With his Discworld books, Terry Pratchett, created a fascinating flat world born on the backs of four cosmic elephants carried by a stellar turtle… and over the years has taught us a lot about ourselves. The Colour of magic came out in 1983 and over the last 30 years he’s made us laugh and think. The biggest problem I have in writing this entry is sticking to my points and not diverting to the cool tangents a fan of his work can run off on.
On Prachett’s Discworld dwarves are ALL bearded, beer quaffing, axe weilding short warriors. Everyone, If a dwarf likes another dwarf, gender is apparently only discussed in private. This leads to some interesting situations.
In the Fifth Elephant Sam Vimes ( Chief of a very influential police dept. and currently a diplomat) asks his wife about a Dwarf Opera they are watching. His wife is explaining the history behind the legendary dwarfs the Opera chronicling. Stating at one point that they are some of the most famous and tragic lovers in history.
Vimes asks “Lovers? Which one was the…”
“They were both DWARFS” His wife responds tartly.
IF this sounds familiar to real life questions you’re tired of hearing, you are probably LGBT or an ally.
The Gender of dwarfs becomes a major side story in an earlier story, “Feet of Clay”. The actual storyline involves Sam Vime’s Ank-Morkpork City Watch in a case involving a plot to overthrow the current ruler of the city using Golems. In the process he frees a golem, gives it the power of speech and makes it a constable.
The local priests are quite upset with him and call the golem , named Dorlf, an abomination. To which Sam Vimes replies that ‘abomination’ is what those in power commonly call the act of giving a voice to the voiceless.
But that bit of Prachettian awesomeness is not why I mention “Feet of Clay” no it’s a minor subplot and a new character. A dwarf hired by Vimes to be his new forensic Alchemist. (though he doesn’t use the term forensic. having just invented the concept):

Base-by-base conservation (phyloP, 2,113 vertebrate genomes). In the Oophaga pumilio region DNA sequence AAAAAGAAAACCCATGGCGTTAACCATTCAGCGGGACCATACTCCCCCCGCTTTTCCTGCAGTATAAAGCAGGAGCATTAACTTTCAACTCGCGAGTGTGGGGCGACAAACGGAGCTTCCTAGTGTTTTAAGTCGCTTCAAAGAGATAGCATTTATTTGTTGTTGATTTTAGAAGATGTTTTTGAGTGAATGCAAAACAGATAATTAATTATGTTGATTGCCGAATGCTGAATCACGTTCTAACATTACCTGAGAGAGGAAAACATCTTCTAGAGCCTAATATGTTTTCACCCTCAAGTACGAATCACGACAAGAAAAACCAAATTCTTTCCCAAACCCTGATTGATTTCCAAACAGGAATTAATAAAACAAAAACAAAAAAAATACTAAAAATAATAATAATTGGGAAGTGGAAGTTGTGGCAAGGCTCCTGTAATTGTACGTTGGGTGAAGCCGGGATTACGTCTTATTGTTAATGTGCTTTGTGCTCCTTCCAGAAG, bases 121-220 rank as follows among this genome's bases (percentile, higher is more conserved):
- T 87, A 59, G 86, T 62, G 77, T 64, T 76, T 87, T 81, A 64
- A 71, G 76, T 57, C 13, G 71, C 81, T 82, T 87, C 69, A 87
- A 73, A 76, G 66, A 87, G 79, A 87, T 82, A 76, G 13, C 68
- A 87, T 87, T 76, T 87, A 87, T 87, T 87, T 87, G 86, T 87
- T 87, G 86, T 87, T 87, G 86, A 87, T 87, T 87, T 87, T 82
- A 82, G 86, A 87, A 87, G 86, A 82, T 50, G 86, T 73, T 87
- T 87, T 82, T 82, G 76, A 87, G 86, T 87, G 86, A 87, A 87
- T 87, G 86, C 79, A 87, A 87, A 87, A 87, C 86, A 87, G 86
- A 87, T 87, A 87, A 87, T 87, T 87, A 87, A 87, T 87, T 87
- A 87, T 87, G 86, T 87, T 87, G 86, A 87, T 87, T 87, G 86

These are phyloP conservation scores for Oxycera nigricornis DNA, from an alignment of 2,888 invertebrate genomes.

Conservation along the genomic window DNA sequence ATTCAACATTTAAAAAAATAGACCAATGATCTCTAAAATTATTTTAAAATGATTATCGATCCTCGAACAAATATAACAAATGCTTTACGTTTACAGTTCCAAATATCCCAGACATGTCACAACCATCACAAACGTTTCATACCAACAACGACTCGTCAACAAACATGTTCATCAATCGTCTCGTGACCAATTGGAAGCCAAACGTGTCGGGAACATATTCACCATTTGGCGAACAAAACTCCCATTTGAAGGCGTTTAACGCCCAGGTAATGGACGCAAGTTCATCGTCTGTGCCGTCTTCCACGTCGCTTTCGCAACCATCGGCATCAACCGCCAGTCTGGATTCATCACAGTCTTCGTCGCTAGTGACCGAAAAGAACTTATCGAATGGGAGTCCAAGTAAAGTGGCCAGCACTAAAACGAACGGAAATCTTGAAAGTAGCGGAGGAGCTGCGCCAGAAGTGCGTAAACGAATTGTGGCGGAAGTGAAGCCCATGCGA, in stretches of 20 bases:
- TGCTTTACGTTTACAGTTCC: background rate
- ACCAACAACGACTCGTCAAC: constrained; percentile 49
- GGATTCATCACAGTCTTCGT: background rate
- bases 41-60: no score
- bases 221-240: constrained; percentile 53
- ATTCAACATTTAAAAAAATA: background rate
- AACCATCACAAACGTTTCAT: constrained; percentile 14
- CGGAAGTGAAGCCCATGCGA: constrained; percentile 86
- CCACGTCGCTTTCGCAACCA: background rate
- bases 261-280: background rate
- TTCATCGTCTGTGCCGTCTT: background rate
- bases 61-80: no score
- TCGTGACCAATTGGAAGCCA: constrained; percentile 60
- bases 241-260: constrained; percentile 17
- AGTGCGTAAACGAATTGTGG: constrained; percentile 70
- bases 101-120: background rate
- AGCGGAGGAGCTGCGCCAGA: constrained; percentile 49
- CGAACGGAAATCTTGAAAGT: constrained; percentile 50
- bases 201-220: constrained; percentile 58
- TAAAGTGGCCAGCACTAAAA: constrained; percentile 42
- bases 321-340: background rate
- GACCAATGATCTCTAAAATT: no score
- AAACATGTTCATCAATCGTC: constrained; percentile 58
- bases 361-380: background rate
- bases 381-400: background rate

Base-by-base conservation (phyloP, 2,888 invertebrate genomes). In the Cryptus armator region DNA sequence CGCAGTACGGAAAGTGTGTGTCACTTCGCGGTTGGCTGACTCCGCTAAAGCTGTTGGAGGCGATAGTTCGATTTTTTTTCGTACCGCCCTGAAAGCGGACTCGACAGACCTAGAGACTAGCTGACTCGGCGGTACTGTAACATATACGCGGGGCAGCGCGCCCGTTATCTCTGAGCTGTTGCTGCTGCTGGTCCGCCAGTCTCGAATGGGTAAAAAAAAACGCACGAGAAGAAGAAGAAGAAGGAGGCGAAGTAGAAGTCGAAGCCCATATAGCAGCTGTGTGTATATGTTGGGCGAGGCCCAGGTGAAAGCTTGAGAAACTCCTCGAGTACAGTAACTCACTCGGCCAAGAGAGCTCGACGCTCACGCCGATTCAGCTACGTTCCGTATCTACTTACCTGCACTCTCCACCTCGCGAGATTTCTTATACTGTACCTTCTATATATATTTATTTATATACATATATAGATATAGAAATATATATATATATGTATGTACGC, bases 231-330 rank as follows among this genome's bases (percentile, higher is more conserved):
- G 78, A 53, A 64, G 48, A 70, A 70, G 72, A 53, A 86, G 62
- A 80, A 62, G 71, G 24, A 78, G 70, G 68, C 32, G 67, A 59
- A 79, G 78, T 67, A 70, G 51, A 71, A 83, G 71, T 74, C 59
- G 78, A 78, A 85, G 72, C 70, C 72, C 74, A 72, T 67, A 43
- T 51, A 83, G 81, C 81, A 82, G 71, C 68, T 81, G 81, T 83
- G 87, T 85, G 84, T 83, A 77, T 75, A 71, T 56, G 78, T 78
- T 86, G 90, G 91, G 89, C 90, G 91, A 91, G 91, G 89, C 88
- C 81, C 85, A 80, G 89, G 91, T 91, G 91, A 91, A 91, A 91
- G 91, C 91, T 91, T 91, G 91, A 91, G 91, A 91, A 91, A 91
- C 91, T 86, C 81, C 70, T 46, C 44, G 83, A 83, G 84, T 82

Corporal, then Sargeant (in later novels) Littlebottom has the distinction of being the first discworlder dwarf to openly express herself as a female dwarf: spelling her name Cheri, welding high heels onto her dwarven boots, wearing skirts, and admitting she hates quaffing.
“The beer always ends up on my neighbour”
She goes through hardships over this choice (and the trend she starts) not just in this novel but for several to come (including the earlier referenced ‘Fifth Elephant’ in which she is part of Sam Vimes’ diplomatic journey into a very conservative region of the discworld). Troubles with which any transwoman can relate.
But Transmen get an entire novel to themselves.
To be honest it’s probably more about the Victorian legends of women impersonating men to acquire male privilege, and it draws it’s title from an infamous bit of misogyny written in the 17th century.
In the “Monstrous Regiment” Pratchett tells the tale of a young desperate women who masquerades as a man in order to provide at least one more recruit to her desperate nation in the middle of a losing war. Only to find that every last ‘man’ in her military unit (except their oblivious Captain) is a female with the same idea.
I’d recommend Pratchett to anyone open to humour and fantasy over thirty years he’s played with tourism philosophy and an entire thread of his books on policing, civil society and justice.
But they are, in my mind, almost Must Reads for any transperson.
~Big Hugs. Jaypeg